Tanwîr al-Miqbâs min Tafsîr Ibn ‘Abbâs seems to corroborate the above tafsir (which isn't surprising as Al Talalayn based their commentary on that of Ibn Abbas) but also says "the punishment of someone who terrorises people as a highway robber but does not kill or take anyone's property is that he be imprisoned."

It would seem that the middle of verse 5:32 is omitted in order to have to avoid a lengthy explanation of the circumstances under which someone may be given the death penalty and how some states in the USA also prescribe the death penalty etc.

My advice is this.  When quoting a verse from the Quran do not snip out text in the middle because it makes you look dishonest.  If you don't have enough time to go into a full debate on the issue then use a verse other than 5:32.  I am sure there must be other suitable candidates?


Saturday, 25 May 2013

The Quran collection

UPDATE: This site has now been made obsolete and has been replaced by QuranX.com

I've spent some time compiling a new website - www.TheQuranCollection.com, the information on the site features English translations by Ahmad Ali, Arberry, Daryabadi, Khan, Maududi, Pickthall, Qaribullah, Sahih international, Yusuf Ali; plus original Arabic text and transliteration.



Each verse is on a separate page, at the top of each page there are links to hadiths and tafsirs for this verse.


Each verse has a word by word breakdown of the Arabic


In the syntax column there is a link to the root of the Arabic word. Clicking it will show where else in the Quran the same root is used.  Any verse number can be clicked to take you to that verse in the Quran.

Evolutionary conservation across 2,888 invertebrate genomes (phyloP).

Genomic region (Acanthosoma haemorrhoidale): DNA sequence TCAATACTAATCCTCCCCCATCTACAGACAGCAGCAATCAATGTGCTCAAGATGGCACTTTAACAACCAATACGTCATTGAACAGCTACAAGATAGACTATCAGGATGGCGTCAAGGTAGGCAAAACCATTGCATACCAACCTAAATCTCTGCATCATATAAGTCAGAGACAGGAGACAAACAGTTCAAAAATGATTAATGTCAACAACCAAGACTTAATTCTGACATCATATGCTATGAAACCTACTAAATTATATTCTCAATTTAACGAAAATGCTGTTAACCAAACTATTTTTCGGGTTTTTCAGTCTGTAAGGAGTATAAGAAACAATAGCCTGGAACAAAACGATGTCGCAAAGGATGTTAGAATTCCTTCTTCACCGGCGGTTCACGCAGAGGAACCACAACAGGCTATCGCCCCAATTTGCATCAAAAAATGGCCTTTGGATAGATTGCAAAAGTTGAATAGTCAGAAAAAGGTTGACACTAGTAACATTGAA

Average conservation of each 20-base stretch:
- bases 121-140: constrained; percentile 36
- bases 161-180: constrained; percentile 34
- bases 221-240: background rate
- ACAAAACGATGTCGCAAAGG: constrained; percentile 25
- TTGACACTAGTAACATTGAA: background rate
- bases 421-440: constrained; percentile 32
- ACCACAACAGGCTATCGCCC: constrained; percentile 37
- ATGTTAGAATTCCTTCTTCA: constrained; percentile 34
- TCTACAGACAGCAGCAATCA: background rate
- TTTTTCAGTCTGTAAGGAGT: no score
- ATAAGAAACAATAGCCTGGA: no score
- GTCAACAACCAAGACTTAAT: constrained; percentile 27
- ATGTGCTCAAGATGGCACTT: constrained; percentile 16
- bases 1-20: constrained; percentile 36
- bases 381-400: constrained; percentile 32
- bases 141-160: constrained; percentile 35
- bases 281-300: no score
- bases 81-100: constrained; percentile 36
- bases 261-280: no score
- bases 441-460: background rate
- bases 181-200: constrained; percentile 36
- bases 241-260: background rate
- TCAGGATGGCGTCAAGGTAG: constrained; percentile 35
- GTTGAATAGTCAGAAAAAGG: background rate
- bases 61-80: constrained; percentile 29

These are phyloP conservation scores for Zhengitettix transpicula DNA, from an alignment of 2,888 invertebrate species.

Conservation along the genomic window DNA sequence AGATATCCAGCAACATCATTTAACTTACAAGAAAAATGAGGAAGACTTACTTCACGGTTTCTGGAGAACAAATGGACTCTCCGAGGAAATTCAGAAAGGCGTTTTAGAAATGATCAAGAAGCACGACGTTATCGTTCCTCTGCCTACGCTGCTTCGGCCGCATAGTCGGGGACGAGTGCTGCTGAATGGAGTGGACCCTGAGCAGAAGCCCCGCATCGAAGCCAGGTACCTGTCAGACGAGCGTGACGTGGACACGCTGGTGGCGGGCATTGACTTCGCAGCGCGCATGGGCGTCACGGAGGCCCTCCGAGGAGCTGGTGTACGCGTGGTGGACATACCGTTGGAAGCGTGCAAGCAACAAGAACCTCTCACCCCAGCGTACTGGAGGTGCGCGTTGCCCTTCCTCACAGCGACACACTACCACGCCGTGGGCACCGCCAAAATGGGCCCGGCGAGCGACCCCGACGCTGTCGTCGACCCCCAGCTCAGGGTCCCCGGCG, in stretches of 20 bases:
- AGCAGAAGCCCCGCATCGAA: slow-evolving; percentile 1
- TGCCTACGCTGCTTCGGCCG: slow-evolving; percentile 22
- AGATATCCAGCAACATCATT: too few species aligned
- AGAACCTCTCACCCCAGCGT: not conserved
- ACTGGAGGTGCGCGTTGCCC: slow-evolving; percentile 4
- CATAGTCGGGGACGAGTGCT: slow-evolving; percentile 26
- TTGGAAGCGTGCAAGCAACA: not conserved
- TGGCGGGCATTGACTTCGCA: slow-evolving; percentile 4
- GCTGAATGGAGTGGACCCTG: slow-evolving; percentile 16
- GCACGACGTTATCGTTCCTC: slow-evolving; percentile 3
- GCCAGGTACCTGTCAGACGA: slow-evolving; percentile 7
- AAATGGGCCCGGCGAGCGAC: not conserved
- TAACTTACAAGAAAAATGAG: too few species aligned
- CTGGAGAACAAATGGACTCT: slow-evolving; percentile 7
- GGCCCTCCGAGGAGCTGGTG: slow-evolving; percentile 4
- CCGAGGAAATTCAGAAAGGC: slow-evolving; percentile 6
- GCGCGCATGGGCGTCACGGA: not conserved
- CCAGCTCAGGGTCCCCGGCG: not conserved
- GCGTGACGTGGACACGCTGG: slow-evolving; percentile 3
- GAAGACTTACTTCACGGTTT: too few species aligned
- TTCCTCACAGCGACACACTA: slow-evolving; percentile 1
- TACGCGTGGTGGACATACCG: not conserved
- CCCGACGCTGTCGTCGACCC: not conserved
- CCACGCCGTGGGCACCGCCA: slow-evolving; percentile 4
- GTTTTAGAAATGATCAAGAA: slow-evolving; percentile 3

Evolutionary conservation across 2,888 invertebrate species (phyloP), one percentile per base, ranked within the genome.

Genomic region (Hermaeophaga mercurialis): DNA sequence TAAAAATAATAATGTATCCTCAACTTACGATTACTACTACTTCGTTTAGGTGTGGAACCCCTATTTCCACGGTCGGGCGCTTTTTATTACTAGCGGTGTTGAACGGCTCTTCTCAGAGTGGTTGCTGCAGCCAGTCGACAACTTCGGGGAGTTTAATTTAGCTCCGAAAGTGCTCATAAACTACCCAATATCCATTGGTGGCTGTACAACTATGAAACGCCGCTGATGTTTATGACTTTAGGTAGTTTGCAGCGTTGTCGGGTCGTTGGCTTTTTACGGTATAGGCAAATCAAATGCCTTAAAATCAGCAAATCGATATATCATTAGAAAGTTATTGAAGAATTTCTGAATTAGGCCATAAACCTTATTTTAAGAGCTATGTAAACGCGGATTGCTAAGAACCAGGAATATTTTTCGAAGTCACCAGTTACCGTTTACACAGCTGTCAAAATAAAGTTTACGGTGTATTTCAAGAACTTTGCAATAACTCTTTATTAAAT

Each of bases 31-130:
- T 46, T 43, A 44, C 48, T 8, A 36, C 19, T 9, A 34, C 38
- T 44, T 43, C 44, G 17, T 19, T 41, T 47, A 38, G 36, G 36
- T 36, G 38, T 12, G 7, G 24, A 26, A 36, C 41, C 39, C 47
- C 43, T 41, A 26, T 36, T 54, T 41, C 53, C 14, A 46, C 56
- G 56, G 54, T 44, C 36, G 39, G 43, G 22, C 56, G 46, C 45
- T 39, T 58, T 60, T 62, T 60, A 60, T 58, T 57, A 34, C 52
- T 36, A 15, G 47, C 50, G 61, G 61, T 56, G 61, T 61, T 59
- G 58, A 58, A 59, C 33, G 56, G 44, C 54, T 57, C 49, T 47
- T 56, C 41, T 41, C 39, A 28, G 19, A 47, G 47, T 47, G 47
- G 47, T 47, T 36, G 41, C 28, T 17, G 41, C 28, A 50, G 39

A collection of tafsirs

  1. Asbab Al-Nuzul by Al-Wahidi
  2. Sayyid Abul Ala Maududi - Tafhim al-Qur'an
  3. Tafsir al-Jalalayn
  4. Tafsir al-Tustari
  5. Tanwîr al-Miqbâs min Tafsîr Ibn ‘Abbâs
Each Quran verse links to tafsirs with information on that verse and each tafsir page has a link back to the Quran verse.

A collection of hadiths

  1. Al-Adab Al-Mufrad
  2. Bulugh al-Maram
  3. Jami` at-Tirmidhi
  4. Muwatta Malik
  5. Riyad as-Salihin
  6. Sahih Bukhari
  7. Sahih Muslim
  8. Shama'il Muhammadiyah
  9. Sunan Abu Dawud
  10. Sunan an-Nasa'i
  11. Sunan Ibn Majah
Each hadith links back to the relevant Quran verse, or multiple verses if applicable.


Searching


It is possible to search in Quran, hadiths, tafsirs independently or the entire website.  The search feature uses Google, not all pages have been indexed yet.

Help needed

At the bottom of every page there is a "Report missing link / error" link.


The links between hadiths and Quran verses are incomplete and not 100% accurate. In some cases the verse is linked more than once, in some cases the verse is not linked at all, and in some cases the hadith will link to the wrong verse (often due to Roman numerals being scanned incorrectly).  What I need is for people to read through hadiths and send me a report when a link is missing or incorrect.  Links are usually written in the hadith itself, although I will also accept link suggestions to verses which are very obviously related.

Here is a useful website for converting Roman numerals to decimal numbers.

This website has taken some time to put together.  It is an excellent resource for researching the Quran and Islam, I hope that you will help me to make it even more useful.

www.TheQuranCollection.com